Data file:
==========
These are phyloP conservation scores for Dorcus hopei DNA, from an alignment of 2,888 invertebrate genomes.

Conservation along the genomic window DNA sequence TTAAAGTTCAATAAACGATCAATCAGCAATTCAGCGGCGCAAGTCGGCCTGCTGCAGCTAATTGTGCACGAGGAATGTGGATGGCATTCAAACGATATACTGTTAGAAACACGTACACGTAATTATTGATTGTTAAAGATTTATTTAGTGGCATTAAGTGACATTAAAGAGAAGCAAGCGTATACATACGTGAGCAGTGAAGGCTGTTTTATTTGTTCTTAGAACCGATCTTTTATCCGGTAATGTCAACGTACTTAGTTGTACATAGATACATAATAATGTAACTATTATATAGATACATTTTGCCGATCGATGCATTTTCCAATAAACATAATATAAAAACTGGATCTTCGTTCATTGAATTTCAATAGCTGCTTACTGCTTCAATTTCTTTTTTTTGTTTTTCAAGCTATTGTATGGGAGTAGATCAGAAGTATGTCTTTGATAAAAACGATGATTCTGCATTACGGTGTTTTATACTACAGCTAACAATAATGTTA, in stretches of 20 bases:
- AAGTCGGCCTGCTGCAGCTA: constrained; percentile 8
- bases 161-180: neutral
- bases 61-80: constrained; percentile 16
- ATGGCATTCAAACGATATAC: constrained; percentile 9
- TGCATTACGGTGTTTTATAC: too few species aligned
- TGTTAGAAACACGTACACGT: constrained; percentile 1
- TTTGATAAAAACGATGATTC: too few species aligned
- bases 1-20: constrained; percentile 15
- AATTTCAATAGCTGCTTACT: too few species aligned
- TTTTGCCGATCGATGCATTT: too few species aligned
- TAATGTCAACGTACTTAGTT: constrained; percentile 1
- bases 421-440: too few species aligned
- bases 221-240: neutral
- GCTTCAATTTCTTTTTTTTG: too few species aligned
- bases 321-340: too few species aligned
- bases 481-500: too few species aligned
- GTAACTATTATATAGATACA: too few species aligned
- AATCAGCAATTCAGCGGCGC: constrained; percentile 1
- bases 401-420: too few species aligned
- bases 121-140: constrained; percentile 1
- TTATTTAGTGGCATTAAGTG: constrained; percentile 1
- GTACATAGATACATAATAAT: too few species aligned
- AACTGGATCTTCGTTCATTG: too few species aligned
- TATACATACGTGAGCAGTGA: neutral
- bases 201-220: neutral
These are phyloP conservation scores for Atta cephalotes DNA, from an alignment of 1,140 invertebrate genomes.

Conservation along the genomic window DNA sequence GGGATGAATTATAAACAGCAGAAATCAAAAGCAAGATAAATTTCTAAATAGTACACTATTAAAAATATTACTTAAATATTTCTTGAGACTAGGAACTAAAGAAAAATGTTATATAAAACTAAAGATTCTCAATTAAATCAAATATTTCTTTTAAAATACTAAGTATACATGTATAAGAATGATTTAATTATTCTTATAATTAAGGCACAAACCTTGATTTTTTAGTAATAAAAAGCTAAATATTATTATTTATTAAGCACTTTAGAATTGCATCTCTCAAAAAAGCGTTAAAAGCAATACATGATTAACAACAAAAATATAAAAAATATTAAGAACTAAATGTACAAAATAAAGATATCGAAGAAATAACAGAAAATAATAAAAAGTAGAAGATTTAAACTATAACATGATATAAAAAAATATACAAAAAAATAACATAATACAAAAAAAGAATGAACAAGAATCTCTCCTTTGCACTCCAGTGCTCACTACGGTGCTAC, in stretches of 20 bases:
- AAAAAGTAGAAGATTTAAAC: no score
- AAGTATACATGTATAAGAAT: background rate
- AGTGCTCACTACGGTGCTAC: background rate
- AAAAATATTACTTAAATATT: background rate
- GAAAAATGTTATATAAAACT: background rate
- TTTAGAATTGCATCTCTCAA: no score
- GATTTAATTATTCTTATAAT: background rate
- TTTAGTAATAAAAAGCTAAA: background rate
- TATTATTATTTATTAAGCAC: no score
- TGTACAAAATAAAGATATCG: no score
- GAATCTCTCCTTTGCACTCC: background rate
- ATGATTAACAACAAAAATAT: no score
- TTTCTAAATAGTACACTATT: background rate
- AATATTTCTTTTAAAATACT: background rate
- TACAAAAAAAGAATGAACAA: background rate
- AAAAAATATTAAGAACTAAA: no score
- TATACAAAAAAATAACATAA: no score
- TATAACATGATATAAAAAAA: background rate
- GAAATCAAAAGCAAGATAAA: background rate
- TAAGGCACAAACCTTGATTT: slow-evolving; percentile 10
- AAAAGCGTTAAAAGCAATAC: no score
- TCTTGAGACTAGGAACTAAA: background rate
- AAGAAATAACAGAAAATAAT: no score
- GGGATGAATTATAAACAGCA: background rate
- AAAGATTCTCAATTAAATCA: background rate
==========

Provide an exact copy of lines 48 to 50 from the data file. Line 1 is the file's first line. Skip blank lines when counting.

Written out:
- GAAATCAAAAGCAAGATAAA: background rate
- TAAGGCACAAACCTTGATTT: slow-evolving; percentile 10
- AAAAGCGTTAAAAGCAATAC: no score